Twin is role model at Phoenix Children’s Down Syndrome Clinic

Julia Bahanah, Down Syndrome Clinic, Phoenix Children's Hospital, Raising Special Kids, Down syndrome
Julia Banahan and her twin brother, Bobby. Photo by Tac Coluccio.

Julia Banahan of Phoenix is an ambassador for the Best Buddies of Arizona program, a choir member at St. Thomas the Apostle Church and a hostess-in-training at Aunt Chilada’s Mexican restaurant.

But it’s as a volunteer at Phoenix Children’s Hospital where Banahan, 26, really shines. Born with Down syndrome, she’s a role model for other kids and their parents.

“I am sweet and kind and thoughtful about them, and I think they are comfortable with me,” Banahan says about volunteering at the Pediatric Down Syndrome Clinic, where families of children with Down syndrome get help navigating life.

Clinic coordinator Kiran Aurora says Banahan’s volunteer work “gives parents a sense of, ‘This is what my child can do when they reach this age.’ It gives families hope. At the end of the visit, they will say, ‘Thanks.’ They’re glad they got to meet Julia.”

Founded in 2013, the Pediatric Down Syndrome Clinic at Barrow Neurological Institute at Phoenix Children’s Hospital gives families extra help beyond what their primary pediatrician might offer, says Dr. Robin Blitz, the clinic’s director and a developmental pediatrician.

Children with Down syndrome — a genetic disorder that often includes physical-growth delays and learning disabilities — have a higher risk for certain medical conditions, including heart, hearing and respiratory problems.

Families can get physical-, occupational- and speech-therapy evaluations at the clinic, and a virtual team of specialists includes neurologists, cardiologists, endocrinologists, gastroenterologists, ophthalmologists, psychiatrists and pulmonologists.

Paula Banahan, Julia’s mother and board president for Raising Special Kids, a nonprofit support organization for parents and families navigating disabilities, applauds the work being done at the clinic. She sees her daughter as someone who encourages other families of children with Down syndrome.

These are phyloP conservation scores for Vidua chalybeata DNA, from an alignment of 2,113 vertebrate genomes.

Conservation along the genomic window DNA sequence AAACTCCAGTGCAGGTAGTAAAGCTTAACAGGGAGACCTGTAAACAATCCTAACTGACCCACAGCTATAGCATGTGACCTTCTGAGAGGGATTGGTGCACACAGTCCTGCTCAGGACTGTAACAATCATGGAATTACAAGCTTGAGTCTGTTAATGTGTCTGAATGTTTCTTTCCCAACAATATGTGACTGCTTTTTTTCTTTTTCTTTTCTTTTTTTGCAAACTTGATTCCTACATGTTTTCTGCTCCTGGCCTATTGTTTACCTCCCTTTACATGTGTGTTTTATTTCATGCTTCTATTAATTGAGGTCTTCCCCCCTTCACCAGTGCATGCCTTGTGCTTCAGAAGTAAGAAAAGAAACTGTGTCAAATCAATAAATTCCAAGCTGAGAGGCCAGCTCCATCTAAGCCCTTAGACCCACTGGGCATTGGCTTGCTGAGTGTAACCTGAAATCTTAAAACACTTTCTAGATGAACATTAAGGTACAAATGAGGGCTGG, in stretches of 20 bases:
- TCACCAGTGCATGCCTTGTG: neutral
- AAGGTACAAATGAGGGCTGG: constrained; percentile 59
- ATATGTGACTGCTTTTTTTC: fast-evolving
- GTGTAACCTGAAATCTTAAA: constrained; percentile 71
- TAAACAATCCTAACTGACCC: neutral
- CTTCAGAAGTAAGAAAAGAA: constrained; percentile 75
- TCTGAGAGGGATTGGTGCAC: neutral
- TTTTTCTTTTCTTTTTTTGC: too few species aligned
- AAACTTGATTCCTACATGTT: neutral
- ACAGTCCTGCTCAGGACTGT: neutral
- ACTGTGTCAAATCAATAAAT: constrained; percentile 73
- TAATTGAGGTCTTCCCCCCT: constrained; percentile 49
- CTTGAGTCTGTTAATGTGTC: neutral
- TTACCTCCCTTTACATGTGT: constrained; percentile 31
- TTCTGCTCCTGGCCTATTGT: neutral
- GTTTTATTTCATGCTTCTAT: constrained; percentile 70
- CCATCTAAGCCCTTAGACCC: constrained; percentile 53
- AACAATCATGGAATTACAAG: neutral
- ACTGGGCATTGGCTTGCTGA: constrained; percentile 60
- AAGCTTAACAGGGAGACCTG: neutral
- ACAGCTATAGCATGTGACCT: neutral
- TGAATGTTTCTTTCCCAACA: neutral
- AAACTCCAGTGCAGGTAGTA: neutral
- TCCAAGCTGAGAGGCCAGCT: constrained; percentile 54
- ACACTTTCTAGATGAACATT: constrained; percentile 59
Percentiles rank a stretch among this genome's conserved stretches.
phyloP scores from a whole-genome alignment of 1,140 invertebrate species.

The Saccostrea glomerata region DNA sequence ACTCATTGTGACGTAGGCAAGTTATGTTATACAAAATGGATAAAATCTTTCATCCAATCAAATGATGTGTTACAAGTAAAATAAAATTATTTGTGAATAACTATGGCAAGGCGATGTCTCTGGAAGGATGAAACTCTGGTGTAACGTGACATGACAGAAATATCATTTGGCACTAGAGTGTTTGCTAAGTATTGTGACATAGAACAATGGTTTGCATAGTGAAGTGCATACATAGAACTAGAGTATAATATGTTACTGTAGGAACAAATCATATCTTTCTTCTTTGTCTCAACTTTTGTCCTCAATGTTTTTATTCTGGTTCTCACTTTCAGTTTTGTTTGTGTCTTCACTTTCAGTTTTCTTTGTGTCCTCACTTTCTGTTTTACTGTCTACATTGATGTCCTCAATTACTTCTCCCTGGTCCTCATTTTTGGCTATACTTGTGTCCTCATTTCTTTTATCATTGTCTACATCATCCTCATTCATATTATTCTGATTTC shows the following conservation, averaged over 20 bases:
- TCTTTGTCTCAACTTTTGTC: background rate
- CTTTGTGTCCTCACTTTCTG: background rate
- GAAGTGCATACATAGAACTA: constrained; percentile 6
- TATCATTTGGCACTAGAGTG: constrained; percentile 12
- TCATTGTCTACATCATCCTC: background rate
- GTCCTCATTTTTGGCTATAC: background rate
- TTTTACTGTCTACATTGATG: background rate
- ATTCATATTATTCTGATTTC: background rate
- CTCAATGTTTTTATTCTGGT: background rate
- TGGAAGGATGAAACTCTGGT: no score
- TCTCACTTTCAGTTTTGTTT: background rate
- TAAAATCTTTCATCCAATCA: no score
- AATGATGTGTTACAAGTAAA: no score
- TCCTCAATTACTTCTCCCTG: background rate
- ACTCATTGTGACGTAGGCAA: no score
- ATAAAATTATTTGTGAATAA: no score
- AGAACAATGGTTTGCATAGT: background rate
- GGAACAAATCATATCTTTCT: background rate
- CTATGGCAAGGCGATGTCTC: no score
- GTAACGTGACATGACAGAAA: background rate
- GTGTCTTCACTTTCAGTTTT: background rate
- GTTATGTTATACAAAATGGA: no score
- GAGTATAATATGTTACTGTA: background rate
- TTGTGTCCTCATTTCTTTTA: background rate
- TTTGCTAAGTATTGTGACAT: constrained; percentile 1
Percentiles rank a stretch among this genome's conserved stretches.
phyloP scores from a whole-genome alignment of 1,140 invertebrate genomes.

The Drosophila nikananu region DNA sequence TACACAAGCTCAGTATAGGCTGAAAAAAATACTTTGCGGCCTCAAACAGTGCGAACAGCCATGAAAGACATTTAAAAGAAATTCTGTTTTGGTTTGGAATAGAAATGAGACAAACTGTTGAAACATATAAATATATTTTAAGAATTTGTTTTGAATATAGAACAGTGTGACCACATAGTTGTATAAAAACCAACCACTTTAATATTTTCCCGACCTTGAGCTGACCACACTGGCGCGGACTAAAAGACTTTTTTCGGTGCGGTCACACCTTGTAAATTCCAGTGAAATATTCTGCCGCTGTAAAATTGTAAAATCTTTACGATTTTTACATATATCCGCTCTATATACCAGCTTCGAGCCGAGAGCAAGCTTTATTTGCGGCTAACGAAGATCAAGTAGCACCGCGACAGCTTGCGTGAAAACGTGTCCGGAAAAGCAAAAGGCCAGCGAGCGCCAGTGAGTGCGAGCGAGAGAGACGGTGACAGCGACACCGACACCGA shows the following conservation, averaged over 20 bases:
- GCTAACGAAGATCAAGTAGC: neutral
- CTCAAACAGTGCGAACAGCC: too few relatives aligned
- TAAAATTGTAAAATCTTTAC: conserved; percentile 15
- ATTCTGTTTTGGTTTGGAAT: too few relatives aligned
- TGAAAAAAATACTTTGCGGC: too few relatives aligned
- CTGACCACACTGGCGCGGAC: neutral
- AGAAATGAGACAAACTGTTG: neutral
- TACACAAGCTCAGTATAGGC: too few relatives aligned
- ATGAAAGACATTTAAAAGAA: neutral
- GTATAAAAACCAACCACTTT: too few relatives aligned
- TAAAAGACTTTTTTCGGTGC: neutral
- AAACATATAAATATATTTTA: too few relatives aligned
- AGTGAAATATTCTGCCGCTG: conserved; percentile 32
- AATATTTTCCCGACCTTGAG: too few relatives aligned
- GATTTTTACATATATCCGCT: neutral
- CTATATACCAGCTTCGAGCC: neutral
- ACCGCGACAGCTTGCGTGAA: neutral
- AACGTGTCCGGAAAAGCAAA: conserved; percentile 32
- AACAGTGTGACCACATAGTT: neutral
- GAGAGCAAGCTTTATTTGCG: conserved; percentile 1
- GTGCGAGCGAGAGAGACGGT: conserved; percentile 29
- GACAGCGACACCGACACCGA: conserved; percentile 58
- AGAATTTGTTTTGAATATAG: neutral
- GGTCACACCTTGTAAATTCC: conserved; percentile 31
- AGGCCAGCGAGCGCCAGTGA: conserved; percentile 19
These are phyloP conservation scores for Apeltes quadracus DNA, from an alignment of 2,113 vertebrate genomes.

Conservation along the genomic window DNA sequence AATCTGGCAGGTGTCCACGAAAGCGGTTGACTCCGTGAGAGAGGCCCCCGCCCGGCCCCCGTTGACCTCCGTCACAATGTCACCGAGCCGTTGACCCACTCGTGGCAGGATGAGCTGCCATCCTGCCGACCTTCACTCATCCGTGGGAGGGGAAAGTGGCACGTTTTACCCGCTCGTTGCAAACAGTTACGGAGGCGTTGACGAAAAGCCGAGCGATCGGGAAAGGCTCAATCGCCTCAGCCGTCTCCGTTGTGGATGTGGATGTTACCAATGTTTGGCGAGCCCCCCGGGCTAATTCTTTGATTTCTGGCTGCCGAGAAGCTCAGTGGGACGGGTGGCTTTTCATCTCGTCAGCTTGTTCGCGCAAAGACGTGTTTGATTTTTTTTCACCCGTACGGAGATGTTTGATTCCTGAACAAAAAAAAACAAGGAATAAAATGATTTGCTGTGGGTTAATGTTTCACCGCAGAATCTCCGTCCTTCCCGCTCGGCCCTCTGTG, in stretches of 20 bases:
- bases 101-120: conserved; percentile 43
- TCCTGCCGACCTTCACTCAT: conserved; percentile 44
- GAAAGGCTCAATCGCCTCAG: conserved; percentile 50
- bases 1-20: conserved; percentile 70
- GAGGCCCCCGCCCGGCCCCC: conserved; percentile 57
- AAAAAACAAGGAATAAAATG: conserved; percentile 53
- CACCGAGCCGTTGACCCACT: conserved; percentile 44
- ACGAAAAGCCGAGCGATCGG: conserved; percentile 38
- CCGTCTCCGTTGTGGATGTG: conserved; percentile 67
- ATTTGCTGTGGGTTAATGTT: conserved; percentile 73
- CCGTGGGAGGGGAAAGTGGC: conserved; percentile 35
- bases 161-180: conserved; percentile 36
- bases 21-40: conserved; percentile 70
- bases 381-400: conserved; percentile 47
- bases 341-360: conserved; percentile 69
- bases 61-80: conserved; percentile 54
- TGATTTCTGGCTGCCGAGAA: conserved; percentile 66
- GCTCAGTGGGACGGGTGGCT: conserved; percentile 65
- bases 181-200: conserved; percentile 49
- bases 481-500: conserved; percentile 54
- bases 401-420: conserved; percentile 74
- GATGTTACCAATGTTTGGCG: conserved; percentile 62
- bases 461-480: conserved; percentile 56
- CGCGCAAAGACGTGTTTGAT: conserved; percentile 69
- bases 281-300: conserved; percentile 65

“Parents just don’t even know what they don’t know, and it’s been an inspiration to have Julia in there,” says Paula, who also is executive director of the Arizona Heart Foundation.

Aurora says the Pediatric Down Syndrome Clinic also helps parents make sure their children are getting what they need when it comes to education.

“They all go to their district school or their charter school within Arizona,” Aurora says. “They might get specialized instruction in certain content areas, and a lot of our children are also fully included with typical peers. It’s gotten a lot better, I think, as far as I’ve been teaching; there’s been a big push for inclusion and having children included in academic settings so that they’re with their typical peers.”

The clinic helps parents navigate all of these often unfamiliar waters. More than 300 families from throughout Arizona have come for help. Julia works in the office and interacts with the families, sometimes reading to the younger children.

“I am always there for everybody, because I am everybody’s role model,” Julia says.

Julia also is a twin.  Bobby Banahan acknowledges he’s a protective older brother; he was born just two minutes earlier. The brother-sister duo continue to inspire one another.

“Sometimes my brother teases me, but I know he also loves me,” Julia says, referring to the times when Bobby and their parents show up to talk about the clinic and Julia’s role.

Paula Banahan says her daughter was determined to graduate from high school with her brother — and did, getting her diploma from Shadow Mountain High School.

“I surprised everybody!” Julia says.

Not quite everybody. Julia’s family has watched her achieve other goals, including completing the Brookline College Certified Nursing Assistant Program and enrolling in Phoenix College.

Despite the challenges his twin faces, Bobby says he would not want her to be any different.

“I feel like we are both here for different reasons. She has her reasons that she’s here and I have mine, but I think together it’s a good tag team, a good tag-team duo.”

“I am lucky,” Julia says.

Bobby agrees.  “Would I change it? No,” he says. “Would anything else be any better? No, I don’t think so.”

Pediatric Down Syndrome Clinic at Phoenix Children’s Hospital
602-933-2327 •
Clinic appointments — available on the second, third and fourth Tuesdays of each month — may include visits with physical, occupational and speech therapists, followed by visits with developmental pediatricians and geneticists. All new patients need referrals from a primary-care physician.

Related: Twin-to-twin transfusion syndrome — Queen Creek family beats the odds

Special Needs Resource Fair, 2016, Raising Arizona Kids magazine, RAKmagazine, kids, Arizona